Mountain Bike Reviews Forum banner

1 - 20 of 26 Posts

·
ACHOO
Joined
·
4,435 Posts
Discussion Starter #1 (Edited)
[Yep, could be a cross-post to the Apparel subforum, but I'm too lazy.]

I love my old Shimano MT51s, but they are getting a bit ragged. I also just realized that they are tanks:

IMG_1222.JPG

Didn't realize I was riding with more than a kilo on my feet, so I figured I could do better than that pretty easily, but still get a quality, properly fitting shoe. Also, when we consider Weight-Weenie-ism, we typically like to focus on "rotational mass" and how a light wheelset is easily noticeable. What about rotating shoes? Huh? What?

Anyway, I really like how the Shimano shoes fit, and given that I'm ordering online, I wanted to be confident in sizing. Aside from the fit though, the MT51s were bombproof.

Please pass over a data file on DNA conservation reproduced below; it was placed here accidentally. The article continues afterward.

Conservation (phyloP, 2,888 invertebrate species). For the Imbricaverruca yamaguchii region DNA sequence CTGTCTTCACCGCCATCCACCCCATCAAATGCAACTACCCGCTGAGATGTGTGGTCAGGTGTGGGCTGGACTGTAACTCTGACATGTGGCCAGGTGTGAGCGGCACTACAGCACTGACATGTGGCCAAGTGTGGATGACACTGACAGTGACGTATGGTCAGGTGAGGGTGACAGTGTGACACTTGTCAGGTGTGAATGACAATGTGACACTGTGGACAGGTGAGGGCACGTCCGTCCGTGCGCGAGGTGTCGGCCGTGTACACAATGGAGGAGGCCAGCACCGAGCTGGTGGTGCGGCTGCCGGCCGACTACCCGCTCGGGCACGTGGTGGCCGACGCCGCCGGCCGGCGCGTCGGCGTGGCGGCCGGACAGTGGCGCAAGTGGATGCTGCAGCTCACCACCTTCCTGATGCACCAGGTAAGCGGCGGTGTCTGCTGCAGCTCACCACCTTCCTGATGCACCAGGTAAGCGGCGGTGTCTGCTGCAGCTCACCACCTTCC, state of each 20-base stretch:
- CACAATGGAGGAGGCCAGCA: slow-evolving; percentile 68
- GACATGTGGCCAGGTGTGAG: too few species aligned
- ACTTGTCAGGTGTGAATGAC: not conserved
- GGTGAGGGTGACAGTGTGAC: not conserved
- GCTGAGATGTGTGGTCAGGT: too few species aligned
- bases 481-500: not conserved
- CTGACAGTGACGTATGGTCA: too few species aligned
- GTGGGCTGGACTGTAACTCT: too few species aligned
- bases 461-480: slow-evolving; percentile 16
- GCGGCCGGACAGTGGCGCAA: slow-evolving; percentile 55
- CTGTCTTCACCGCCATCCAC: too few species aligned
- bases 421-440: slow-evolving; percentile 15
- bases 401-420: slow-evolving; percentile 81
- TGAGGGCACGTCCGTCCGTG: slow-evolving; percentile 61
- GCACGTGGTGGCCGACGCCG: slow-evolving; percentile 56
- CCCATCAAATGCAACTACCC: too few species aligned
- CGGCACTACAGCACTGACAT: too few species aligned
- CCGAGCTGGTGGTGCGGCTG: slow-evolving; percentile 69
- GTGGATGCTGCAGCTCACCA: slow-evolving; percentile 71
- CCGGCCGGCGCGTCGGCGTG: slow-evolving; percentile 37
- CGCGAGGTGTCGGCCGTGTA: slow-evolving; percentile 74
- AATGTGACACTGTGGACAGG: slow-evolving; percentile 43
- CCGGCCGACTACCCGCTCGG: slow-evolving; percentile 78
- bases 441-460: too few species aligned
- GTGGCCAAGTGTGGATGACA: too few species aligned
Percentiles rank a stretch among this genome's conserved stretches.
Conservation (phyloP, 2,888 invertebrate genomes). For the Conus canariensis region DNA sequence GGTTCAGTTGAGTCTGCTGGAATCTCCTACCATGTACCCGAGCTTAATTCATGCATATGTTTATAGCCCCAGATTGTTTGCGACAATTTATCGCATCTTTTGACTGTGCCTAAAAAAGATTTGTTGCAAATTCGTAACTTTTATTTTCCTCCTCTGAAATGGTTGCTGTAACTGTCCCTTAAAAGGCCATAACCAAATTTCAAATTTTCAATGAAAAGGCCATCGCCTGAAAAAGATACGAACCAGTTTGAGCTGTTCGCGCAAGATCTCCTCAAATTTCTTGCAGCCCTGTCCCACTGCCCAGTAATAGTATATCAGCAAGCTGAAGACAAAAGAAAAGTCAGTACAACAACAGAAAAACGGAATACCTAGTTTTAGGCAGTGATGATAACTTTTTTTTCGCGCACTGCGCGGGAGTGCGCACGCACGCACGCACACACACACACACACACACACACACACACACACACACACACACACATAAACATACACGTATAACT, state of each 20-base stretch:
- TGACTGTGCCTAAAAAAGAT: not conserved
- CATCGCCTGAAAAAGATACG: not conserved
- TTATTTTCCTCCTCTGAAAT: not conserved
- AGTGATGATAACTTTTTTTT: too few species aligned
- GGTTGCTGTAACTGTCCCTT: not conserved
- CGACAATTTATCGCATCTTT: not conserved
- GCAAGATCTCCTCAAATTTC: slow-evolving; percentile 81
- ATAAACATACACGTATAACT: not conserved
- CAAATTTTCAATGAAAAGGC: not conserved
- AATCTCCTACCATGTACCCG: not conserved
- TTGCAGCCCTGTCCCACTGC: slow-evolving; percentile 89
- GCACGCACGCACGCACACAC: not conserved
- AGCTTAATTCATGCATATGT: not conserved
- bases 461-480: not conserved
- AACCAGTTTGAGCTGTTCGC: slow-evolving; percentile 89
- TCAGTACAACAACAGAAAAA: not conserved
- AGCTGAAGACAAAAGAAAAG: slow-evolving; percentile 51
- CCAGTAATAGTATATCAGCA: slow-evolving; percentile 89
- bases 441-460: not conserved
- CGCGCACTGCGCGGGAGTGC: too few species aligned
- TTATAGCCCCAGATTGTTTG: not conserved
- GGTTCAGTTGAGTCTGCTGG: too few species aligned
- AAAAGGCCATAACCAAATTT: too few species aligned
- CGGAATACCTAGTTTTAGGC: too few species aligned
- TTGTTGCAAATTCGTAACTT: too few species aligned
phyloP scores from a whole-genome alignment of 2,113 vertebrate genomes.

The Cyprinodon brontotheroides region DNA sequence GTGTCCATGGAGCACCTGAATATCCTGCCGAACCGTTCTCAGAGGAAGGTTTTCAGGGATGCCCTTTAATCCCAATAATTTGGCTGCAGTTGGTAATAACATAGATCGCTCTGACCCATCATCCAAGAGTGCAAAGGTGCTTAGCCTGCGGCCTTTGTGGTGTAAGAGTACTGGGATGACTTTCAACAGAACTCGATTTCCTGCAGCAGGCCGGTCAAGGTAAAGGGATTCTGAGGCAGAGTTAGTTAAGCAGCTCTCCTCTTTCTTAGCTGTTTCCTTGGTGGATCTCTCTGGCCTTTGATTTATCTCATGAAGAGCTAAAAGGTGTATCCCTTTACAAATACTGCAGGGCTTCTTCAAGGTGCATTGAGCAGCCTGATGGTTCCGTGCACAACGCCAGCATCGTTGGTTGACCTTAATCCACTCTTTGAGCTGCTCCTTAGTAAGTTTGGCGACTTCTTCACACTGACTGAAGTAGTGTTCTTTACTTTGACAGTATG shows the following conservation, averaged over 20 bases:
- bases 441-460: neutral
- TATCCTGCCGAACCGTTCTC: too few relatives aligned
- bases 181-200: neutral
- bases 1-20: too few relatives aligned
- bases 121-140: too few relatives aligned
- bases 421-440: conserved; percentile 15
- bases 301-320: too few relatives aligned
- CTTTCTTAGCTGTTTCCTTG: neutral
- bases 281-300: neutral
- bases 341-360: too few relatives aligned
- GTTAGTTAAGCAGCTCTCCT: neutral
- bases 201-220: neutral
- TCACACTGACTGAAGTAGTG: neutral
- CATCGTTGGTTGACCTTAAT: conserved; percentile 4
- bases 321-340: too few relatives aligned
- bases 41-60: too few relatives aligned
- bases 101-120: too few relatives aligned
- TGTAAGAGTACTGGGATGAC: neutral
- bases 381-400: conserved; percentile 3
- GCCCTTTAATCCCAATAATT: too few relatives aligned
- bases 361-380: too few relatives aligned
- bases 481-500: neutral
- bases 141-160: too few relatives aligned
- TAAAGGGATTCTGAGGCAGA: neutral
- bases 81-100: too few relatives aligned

Shimano has a surprisingly good website dedicated to shoes now, which a lot of details and a great comparison chart:
OFF-ROAD - CYCLING FOOTWEAR AND PEDALS - LIFESTYLE GEAR - SHIMANO

As a starting point, we see their XC90 top-end shoe with custom molding. They're pretty light at a crazy 627g for the pair (claimed, size EUR 40), but very pricey.

I finally settled on the XC51, which is far cheaper, and only 1g heavier (claimed) than the more expensive XC70 shoe. I am trading away a carbon fibre cleat plate for a cheaper, and presumably less stiff polyurethane version, but I figured I'd give it a shot.